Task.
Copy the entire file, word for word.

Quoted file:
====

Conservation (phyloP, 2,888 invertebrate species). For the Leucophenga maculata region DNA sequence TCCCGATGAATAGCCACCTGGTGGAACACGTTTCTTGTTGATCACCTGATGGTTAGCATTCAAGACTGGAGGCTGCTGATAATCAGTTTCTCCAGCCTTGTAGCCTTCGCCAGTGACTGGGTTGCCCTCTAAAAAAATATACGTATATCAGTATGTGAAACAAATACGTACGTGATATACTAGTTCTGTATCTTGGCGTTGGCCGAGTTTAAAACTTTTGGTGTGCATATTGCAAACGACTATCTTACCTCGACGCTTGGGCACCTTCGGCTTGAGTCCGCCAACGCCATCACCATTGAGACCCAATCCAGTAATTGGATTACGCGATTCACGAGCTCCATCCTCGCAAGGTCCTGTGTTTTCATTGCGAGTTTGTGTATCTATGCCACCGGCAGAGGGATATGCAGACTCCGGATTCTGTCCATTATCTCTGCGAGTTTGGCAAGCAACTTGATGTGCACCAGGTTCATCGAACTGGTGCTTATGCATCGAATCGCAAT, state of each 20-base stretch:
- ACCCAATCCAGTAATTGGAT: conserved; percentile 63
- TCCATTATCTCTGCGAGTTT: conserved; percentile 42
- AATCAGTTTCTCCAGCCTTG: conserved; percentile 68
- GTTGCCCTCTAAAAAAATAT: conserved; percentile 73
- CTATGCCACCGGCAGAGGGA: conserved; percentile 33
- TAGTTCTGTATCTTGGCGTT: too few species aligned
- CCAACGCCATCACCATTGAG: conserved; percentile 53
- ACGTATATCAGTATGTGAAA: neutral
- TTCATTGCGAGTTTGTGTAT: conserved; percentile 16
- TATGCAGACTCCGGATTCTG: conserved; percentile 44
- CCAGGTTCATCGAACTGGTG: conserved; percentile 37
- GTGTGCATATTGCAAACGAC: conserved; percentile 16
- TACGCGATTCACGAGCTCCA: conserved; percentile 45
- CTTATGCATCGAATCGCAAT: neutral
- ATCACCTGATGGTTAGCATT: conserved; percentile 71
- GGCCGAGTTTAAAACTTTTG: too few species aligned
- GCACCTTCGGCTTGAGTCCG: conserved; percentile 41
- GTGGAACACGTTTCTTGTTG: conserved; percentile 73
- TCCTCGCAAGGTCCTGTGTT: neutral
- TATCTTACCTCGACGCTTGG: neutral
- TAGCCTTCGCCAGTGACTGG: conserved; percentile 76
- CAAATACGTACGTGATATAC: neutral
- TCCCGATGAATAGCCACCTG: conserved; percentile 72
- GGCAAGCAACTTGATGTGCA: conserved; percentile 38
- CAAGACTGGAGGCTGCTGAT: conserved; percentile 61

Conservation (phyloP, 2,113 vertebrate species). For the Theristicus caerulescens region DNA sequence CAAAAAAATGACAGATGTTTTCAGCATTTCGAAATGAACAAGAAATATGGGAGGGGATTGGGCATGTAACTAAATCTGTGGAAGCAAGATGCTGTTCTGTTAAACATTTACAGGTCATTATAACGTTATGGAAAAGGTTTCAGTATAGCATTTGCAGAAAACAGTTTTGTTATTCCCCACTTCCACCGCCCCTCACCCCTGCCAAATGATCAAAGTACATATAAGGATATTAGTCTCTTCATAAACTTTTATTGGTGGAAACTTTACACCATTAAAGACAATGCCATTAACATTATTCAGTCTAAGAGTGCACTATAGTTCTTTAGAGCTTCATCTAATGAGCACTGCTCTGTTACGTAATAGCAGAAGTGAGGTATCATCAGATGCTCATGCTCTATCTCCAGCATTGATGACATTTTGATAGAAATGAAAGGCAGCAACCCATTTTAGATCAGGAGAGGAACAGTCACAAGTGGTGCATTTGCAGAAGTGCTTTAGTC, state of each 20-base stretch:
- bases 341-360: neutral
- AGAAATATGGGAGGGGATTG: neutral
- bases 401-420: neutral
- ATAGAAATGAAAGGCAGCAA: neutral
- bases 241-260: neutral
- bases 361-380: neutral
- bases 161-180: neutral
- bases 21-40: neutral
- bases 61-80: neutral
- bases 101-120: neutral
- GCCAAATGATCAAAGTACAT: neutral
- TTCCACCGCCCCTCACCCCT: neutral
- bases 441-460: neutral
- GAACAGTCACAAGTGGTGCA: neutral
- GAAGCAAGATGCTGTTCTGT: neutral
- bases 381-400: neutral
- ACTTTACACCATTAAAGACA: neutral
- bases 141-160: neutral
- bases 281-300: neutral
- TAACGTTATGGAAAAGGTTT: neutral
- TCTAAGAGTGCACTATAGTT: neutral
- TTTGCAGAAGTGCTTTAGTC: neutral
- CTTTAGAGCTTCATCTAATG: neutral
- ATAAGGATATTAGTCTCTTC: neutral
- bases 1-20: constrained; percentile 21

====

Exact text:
Conservation (phyloP, 2,888 invertebrate species). For the Leucophenga maculata region DNA sequence TCCCGATGAATAGCCACCTGGTGGAACACGTTTCTTGTTGATCACCTGATGGTTAGCATTCAAGACTGGAGGCTGCTGATAATCAGTTTCTCCAGCCTTGTAGCCTTCGCCAGTGACTGGGTTGCCCTCTAAAAAAATATACGTATATCAGTATGTGAAACAAATACGTACGTGATATACTAGTTCTGTATCTTGGCGTTGGCCGAGTTTAAAACTTTTGGTGTGCATATTGCAAACGACTATCTTACCTCGACGCTTGGGCACCTTCGGCTTGAGTCCGCCAACGCCATCACCATTGAGACCCAATCCAGTAATTGGATTACGCGATTCACGAGCTCCATCCTCGCAAGGTCCTGTGTTTTCATTGCGAGTTTGTGTATCTATGCCACCGGCAGAGGGATATGCAGACTCCGGATTCTGTCCATTATCTCTGCGAGTTTGGCAAGCAACTTGATGTGCACCAGGTTCATCGAACTGGTGCTTATGCATCGAATCGCAAT, state of each 20-base stretch:
- ACCCAATCCAGTAATTGGAT: conserved; percentile 63
- TCCATTATCTCTGCGAGTTT: conserved; percentile 42
- AATCAGTTTCTCCAGCCTTG: conserved; percentile 68
- GTTGCCCTCTAAAAAAATAT: conserved; percentile 73
- CTATGCCACCGGCAGAGGGA: conserved; percentile 33
- TAGTTCTGTATCTTGGCGTT: too few species aligned
- CCAACGCCATCACCATTGAG: conserved; percentile 53
- ACGTATATCAGTATGTGAAA: neutral
- TTCATTGCGAGTTTGTGTAT: conserved; percentile 16
- TATGCAGACTCCGGATTCTG: conserved; percentile 44
- CCAGGTTCATCGAACTGGTG: conserved; percentile 37
- GTGTGCATATTGCAAACGAC: conserved; percentile 16
- TACGCGATTCACGAGCTCCA: conserved; percentile 45
- CTTATGCATCGAATCGCAAT: neutral
- ATCACCTGATGGTTAGCATT: conserved; percentile 71
- GGCCGAGTTTAAAACTTTTG: too few species aligned
- GCACCTTCGGCTTGAGTCCG: conserved; percentile 41
- GTGGAACACGTTTCTTGTTG: conserved; percentile 73
- TCCTCGCAAGGTCCTGTGTT: neutral
- TATCTTACCTCGACGCTTGG: neutral
- TAGCCTTCGCCAGTGACTGG: conserved; percentile 76
- CAAATACGTACGTGATATAC: neutral
- TCCCGATGAATAGCCACCTG: conserved; percentile 72
- GGCAAGCAACTTGATGTGCA: conserved; percentile 38
- CAAGACTGGAGGCTGCTGAT: conserved; percentile 61

Conservation (phyloP, 2,113 vertebrate species). For the Theristicus caerulescens region DNA sequence CAAAAAAATGACAGATGTTTTCAGCATTTCGAAATGAACAAGAAATATGGGAGGGGATTGGGCATGTAACTAAATCTGTGGAAGCAAGATGCTGTTCTGTTAAACATTTACAGGTCATTATAACGTTATGGAAAAGGTTTCAGTATAGCATTTGCAGAAAACAGTTTTGTTATTCCCCACTTCCACCGCCCCTCACCCCTGCCAAATGATCAAAGTACATATAAGGATATTAGTCTCTTCATAAACTTTTATTGGTGGAAACTTTACACCATTAAAGACAATGCCATTAACATTATTCAGTCTAAGAGTGCACTATAGTTCTTTAGAGCTTCATCTAATGAGCACTGCTCTGTTACGTAATAGCAGAAGTGAGGTATCATCAGATGCTCATGCTCTATCTCCAGCATTGATGACATTTTGATAGAAATGAAAGGCAGCAACCCATTTTAGATCAGGAGAGGAACAGTCACAAGTGGTGCATTTGCAGAAGTGCTTTAGTC, state of each 20-base stretch:
- bases 341-360: neutral
- AGAAATATGGGAGGGGATTG: neutral
- bases 401-420: neutral
- ATAGAAATGAAAGGCAGCAA: neutral
- bases 241-260: neutral
- bases 361-380: neutral
- bases 161-180: neutral
- bases 21-40: neutral
- bases 61-80: neutral
- bases 101-120: neutral
- GCCAAATGATCAAAGTACAT: neutral
- TTCCACCGCCCCTCACCCCT: neutral
- bases 441-460: neutral
- GAACAGTCACAAGTGGTGCA: neutral
- GAAGCAAGATGCTGTTCTGT: neutral
- bases 381-400: neutral
- ACTTTACACCATTAAAGACA: neutral
- bases 141-160: neutral
- bases 281-300: neutral
- TAACGTTATGGAAAAGGTTT: neutral
- TCTAAGAGTGCACTATAGTT: neutral
- TTTGCAGAAGTGCTTTAGTC: neutral
- CTTTAGAGCTTCATCTAATG: neutral
- ATAAGGATATTAGTCTCTTC: neutral
- bases 1-20: constrained; percentile 21